My older sister, Miriam, who is 12, is taking part as well. She is in the chorus too.

Even though it's the summer holidays, I don't mind getting up early.

"This is my first time doing the summer project and it's really good fun. I've made lots of new friends."

'Theatre is much more than a hobby for me'

Kaitlyn Clarke from Belfast, plays Miss Adelaide, who has been engaged to Sky's rival, Nathan Detroit, for 14 years. The 18-year-old has just finished A-levels in music, theatre studies and English at Ballyclare High School. She says:

"I've always been into drama and started performing when I was 13. My first show was actually Guys & Dolls at The Mill in Newtownabbey. I played Adelaide in that as well.

My mum and dad and older sister are not into acting or theatre at all and they do wonder sometimes where my interest came from.

I did want to do musical theatre as a career and had an audition for Guildford School of Acting, but I didn't get in. In September, I'm hoping to go to Queen's University to study English and philosophy. But whatever I do as a career, I'll always be involved in theatre and acting in some way. It's much more than a hobby. It really does mean a lot to me.

I've taken part in the summer project before. Last year, I played the part of a Boylan sister in Annie. I think it's a really fantastic scheme and it allows you to get incredible experience. I just wish it had been around when I was much younger.

Working with a professional director such as Tony has been amazing. And as an amateur, to get an opportunity to perform on the stage of the Grand Opera House is just incredible.

My whole family – and anyone else my mum can persuade – will be coming along to watch the show."

'I love being backstage'

Chelsea-Leigh Purdy (19) from Belfast, is on a gap year before starting a course in film, television and sound at Belfast Metropolitan College. She is part of the technical crew. She says:

"As part of the technical crew, you have to help set up the lights, build the stage and find props – anything that needs to be done production-wise for the show, you have to do.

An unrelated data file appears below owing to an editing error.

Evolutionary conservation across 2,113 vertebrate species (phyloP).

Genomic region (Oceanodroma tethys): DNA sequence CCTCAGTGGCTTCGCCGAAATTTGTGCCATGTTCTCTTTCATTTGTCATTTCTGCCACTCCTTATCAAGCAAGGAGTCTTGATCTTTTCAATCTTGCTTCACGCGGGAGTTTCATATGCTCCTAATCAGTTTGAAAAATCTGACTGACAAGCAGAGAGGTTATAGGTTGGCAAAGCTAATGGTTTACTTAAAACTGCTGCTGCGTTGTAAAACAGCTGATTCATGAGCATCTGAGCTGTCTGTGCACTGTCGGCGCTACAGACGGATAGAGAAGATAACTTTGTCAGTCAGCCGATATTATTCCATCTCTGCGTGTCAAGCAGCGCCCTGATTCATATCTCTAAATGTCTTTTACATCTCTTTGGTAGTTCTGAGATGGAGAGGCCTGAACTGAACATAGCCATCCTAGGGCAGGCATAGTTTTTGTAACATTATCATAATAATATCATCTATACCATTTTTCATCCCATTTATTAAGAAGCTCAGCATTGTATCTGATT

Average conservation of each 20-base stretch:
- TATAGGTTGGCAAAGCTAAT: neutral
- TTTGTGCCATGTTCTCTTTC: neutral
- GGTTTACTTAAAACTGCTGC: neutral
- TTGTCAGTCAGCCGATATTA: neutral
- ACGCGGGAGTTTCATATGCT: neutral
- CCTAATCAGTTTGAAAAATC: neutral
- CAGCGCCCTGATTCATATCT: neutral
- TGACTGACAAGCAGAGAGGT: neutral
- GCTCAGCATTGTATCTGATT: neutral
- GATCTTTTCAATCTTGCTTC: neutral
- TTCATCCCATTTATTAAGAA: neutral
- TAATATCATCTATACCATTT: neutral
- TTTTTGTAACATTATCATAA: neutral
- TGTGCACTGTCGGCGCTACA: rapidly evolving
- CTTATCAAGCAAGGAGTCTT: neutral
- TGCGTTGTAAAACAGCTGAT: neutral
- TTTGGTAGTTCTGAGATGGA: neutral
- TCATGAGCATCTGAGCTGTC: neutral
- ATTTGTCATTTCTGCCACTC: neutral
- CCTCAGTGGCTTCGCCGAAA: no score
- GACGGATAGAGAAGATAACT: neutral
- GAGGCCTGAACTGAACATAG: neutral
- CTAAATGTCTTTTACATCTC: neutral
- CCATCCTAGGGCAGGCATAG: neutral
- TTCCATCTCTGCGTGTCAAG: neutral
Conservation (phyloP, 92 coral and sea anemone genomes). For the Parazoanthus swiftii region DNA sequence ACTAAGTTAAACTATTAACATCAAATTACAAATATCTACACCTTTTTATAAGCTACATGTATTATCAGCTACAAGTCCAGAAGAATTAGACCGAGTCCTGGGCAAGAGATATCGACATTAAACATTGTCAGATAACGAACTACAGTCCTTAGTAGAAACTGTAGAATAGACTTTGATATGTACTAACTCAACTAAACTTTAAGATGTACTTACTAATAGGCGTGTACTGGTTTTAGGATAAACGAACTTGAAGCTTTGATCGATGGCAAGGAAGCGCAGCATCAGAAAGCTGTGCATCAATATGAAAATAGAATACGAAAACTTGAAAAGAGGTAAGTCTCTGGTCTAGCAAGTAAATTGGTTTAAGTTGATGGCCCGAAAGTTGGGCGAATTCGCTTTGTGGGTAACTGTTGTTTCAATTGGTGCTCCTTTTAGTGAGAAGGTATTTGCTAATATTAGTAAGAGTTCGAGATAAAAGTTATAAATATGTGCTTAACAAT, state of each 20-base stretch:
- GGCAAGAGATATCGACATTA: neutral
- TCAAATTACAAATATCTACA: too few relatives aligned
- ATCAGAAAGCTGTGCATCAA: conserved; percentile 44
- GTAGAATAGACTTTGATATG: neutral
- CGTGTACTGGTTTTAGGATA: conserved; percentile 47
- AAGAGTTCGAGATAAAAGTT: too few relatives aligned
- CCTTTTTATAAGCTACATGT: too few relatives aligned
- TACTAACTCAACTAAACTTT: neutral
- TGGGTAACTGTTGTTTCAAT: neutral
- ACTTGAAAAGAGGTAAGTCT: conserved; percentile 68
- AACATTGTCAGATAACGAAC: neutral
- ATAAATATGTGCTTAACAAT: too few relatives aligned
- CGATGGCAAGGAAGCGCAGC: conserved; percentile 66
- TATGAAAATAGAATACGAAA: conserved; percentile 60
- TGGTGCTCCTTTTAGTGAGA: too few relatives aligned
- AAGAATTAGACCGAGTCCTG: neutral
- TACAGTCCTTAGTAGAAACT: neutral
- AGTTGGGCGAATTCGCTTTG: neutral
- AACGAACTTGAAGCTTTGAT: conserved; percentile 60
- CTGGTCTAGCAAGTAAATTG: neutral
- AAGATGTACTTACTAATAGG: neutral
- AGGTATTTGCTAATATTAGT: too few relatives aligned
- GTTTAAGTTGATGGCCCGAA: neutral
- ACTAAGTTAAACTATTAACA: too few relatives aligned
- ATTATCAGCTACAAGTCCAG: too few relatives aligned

I've been taking part in the scheme since it started. The first two years, I was acting and then I decided to try for the technical crew. I really enjoy being backstage more than on-stage. No one else in my family is into drama, but I've always loved it.

Working backstage is really pressurised, especially during the performances. There can be hitches and things can go wrong, you really have to be on the ball. The show starts on Thursday and the technical crew will be working from 10am 'til 10pm. It's crazy, but it's fantastic experience for anyone who wants to pursue a theatre production career."

'It's all very rewarding'

Lauren Wilson (19), from Bangor, has just finished her first year at the University of Ulster, Coleraine, where she is studying media and production. She is one of the senior dancers and the oldest member of the cast. She says:

"I went to McMaster Stage School, in Bangor, and have always been singing, acting and dancing. When I finish university, I would like to work as an actress or television presenter. I have been in quite a few shows with the Upstage Downstage Theatre Group and when I was little, I did the Opera House pantomime.

I've been taking part in the summer project since it started and I really love it. Two of my friends are also involved and are working as chaperones, looking after the really young ones.

It's incredibly hard work and there's a lot of pressure, but I don't think you would be able to get such a rewarding experience anywhere else."

Timeless tale from the 1950s

It may be set in 1950s New York and the long-gone world of hotshot gamblers and their Broadway babes, but the enduring appeal of Guys and Dolls lies in the fact that it appeals to both males and females with its tough, but likeable characters. The show is a timeless chronicle of the clinches and the clashes involved when two people fall in love.

Drawn from two short stories by Damon Runyon, the story was made famous by the 1955 film version starring Marlon Brando as gambler and ladies' man Sky Masterson, who accepts a bet from his gambling rival, Nathan Detroit, that he can't get a local Salvation Army girl to accompany him on a dinner date.

Featuring rollicking numbers such as Luck Be A Lady and Sit Down You're Rockin' The Boat, the first stage adaptation in 1950 was a huge success and many famous names, including Bob Hoskins, Robert Alda, Ewan McGregor, Julie Covington and Imelda Staunton, have been treading the boards in theatre productions of the musical ever since.

Giving young a taste of the arts

  • The Grand Opera House Summer Youth Project began in 2011 with a Bugsy Malone production.
  • It was the idea of former chief executive Michael Ockwell, who wanted to encourage the young people of Northern Ireland to engage with the arts, while giving them the opportunity to develop essential life skills such as teamwork, communication skills and enhanced self-confidence.
  • Honk followed in 2012 and Annie in 2013. Registration for auditions for Guys and Dolls concluded in late January, with auditions held in early February.
  • Of 450 young people that registered, 239 were cast and a further 11 joined the technical crew.
  • Rehearsals started on Sunday, July 13, and will culminate in five public performances from this Thursday until Saturday. For details on the show and to book tickets, visit